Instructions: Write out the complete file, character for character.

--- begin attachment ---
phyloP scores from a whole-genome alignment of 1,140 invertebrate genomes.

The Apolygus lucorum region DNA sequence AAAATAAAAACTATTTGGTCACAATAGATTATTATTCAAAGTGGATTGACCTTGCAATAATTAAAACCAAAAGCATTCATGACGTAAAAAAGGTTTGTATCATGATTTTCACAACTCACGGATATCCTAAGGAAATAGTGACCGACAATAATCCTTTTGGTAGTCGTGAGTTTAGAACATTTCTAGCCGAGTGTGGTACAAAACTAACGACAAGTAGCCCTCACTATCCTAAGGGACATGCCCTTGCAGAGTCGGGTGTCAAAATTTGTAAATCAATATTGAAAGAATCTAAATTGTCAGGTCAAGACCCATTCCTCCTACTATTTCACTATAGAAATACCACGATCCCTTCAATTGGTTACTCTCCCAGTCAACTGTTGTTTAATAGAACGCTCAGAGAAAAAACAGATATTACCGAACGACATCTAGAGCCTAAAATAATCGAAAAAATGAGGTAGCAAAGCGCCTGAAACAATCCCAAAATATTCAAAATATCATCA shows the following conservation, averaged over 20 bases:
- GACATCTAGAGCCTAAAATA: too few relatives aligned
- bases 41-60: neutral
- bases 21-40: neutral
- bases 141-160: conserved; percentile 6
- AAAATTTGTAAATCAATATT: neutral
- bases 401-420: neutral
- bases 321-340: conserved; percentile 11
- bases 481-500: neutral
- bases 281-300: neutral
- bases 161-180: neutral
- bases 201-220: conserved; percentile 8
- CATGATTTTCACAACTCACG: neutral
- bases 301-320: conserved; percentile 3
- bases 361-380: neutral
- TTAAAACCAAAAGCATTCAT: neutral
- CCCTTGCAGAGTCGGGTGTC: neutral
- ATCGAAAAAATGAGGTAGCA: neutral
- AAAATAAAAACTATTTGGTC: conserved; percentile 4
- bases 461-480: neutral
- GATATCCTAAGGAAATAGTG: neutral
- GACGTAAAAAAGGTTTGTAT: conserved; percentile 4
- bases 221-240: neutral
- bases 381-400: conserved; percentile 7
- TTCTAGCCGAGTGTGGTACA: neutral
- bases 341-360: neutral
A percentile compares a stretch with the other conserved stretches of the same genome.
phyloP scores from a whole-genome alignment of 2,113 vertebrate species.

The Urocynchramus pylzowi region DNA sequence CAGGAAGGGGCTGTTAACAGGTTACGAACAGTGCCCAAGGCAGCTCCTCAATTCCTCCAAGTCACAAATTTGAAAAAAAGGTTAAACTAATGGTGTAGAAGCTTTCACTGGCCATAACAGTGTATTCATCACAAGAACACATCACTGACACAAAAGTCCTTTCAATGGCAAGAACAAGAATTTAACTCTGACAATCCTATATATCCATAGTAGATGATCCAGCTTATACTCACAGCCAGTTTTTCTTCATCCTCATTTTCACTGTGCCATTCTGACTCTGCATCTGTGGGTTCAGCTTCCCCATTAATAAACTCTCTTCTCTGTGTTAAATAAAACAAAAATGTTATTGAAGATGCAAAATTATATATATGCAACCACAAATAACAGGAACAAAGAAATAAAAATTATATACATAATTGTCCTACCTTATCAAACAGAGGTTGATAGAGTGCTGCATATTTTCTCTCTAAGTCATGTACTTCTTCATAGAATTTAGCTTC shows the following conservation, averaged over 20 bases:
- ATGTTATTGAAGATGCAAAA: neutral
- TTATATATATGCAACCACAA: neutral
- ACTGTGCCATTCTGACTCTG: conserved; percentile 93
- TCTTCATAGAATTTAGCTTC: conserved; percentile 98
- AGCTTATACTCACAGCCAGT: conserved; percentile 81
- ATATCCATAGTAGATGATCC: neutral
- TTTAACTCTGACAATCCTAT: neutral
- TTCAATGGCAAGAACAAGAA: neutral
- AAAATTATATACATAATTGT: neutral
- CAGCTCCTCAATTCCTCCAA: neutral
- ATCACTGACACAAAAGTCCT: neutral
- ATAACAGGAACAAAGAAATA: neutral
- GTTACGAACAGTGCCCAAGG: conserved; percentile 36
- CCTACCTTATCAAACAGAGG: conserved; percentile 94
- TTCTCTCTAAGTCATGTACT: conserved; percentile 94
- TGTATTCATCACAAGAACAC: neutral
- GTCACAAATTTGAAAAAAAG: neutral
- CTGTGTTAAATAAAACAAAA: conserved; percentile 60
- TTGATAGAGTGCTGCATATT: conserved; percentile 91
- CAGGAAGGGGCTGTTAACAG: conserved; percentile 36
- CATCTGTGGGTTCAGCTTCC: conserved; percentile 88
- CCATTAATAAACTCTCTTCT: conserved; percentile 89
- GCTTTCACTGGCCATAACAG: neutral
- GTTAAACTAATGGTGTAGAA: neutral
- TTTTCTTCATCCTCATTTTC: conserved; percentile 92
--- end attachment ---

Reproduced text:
phyloP scores from a whole-genome alignment of 1,140 invertebrate genomes.

The Apolygus lucorum region DNA sequence AAAATAAAAACTATTTGGTCACAATAGATTATTATTCAAAGTGGATTGACCTTGCAATAATTAAAACCAAAAGCATTCATGACGTAAAAAAGGTTTGTATCATGATTTTCACAACTCACGGATATCCTAAGGAAATAGTGACCGACAATAATCCTTTTGGTAGTCGTGAGTTTAGAACATTTCTAGCCGAGTGTGGTACAAAACTAACGACAAGTAGCCCTCACTATCCTAAGGGACATGCCCTTGCAGAGTCGGGTGTCAAAATTTGTAAATCAATATTGAAAGAATCTAAATTGTCAGGTCAAGACCCATTCCTCCTACTATTTCACTATAGAAATACCACGATCCCTTCAATTGGTTACTCTCCCAGTCAACTGTTGTTTAATAGAACGCTCAGAGAAAAAACAGATATTACCGAACGACATCTAGAGCCTAAAATAATCGAAAAAATGAGGTAGCAAAGCGCCTGAAACAATCCCAAAATATTCAAAATATCATCA shows the following conservation, averaged over 20 bases:
- GACATCTAGAGCCTAAAATA: too few relatives aligned
- bases 41-60: neutral
- bases 21-40: neutral
- bases 141-160: conserved; percentile 6
- AAAATTTGTAAATCAATATT: neutral
- bases 401-420: neutral
- bases 321-340: conserved; percentile 11
- bases 481-500: neutral
- bases 281-300: neutral
- bases 161-180: neutral
- bases 201-220: conserved; percentile 8
- CATGATTTTCACAACTCACG: neutral
- bases 301-320: conserved; percentile 3
- bases 361-380: neutral
- TTAAAACCAAAAGCATTCAT: neutral
- CCCTTGCAGAGTCGGGTGTC: neutral
- ATCGAAAAAATGAGGTAGCA: neutral
- AAAATAAAAACTATTTGGTC: conserved; percentile 4
- bases 461-480: neutral
- GATATCCTAAGGAAATAGTG: neutral
- GACGTAAAAAAGGTTTGTAT: conserved; percentile 4
- bases 221-240: neutral
- bases 381-400: conserved; percentile 7
- TTCTAGCCGAGTGTGGTACA: neutral
- bases 341-360: neutral
A percentile compares a stretch with the other conserved stretches of the same genome.
phyloP scores from a whole-genome alignment of 2,113 vertebrate species.

The Urocynchramus pylzowi region DNA sequence CAGGAAGGGGCTGTTAACAGGTTACGAACAGTGCCCAAGGCAGCTCCTCAATTCCTCCAAGTCACAAATTTGAAAAAAAGGTTAAACTAATGGTGTAGAAGCTTTCACTGGCCATAACAGTGTATTCATCACAAGAACACATCACTGACACAAAAGTCCTTTCAATGGCAAGAACAAGAATTTAACTCTGACAATCCTATATATCCATAGTAGATGATCCAGCTTATACTCACAGCCAGTTTTTCTTCATCCTCATTTTCACTGTGCCATTCTGACTCTGCATCTGTGGGTTCAGCTTCCCCATTAATAAACTCTCTTCTCTGTGTTAAATAAAACAAAAATGTTATTGAAGATGCAAAATTATATATATGCAACCACAAATAACAGGAACAAAGAAATAAAAATTATATACATAATTGTCCTACCTTATCAAACAGAGGTTGATAGAGTGCTGCATATTTTCTCTCTAAGTCATGTACTTCTTCATAGAATTTAGCTTC shows the following conservation, averaged over 20 bases:
- ATGTTATTGAAGATGCAAAA: neutral
- TTATATATATGCAACCACAA: neutral
- ACTGTGCCATTCTGACTCTG: conserved; percentile 93
- TCTTCATAGAATTTAGCTTC: conserved; percentile 98
- AGCTTATACTCACAGCCAGT: conserved; percentile 81
- ATATCCATAGTAGATGATCC: neutral
- TTTAACTCTGACAATCCTAT: neutral
- TTCAATGGCAAGAACAAGAA: neutral
- AAAATTATATACATAATTGT: neutral
- CAGCTCCTCAATTCCTCCAA: neutral
- ATCACTGACACAAAAGTCCT: neutral
- ATAACAGGAACAAAGAAATA: neutral
- GTTACGAACAGTGCCCAAGG: conserved; percentile 36
- CCTACCTTATCAAACAGAGG: conserved; percentile 94
- TTCTCTCTAAGTCATGTACT: conserved; percentile 94
- TGTATTCATCACAAGAACAC: neutral
- GTCACAAATTTGAAAAAAAG: neutral
- CTGTGTTAAATAAAACAAAA: conserved; percentile 60
- TTGATAGAGTGCTGCATATT: conserved; percentile 91
- CAGGAAGGGGCTGTTAACAG: conserved; percentile 36
- CATCTGTGGGTTCAGCTTCC: conserved; percentile 88
- CCATTAATAAACTCTCTTCT: conserved; percentile 89
- GCTTTCACTGGCCATAACAG: neutral
- GTTAAACTAATGGTGTAGAA: neutral
- TTTTCTTCATCCTCATTTTC: conserved; percentile 92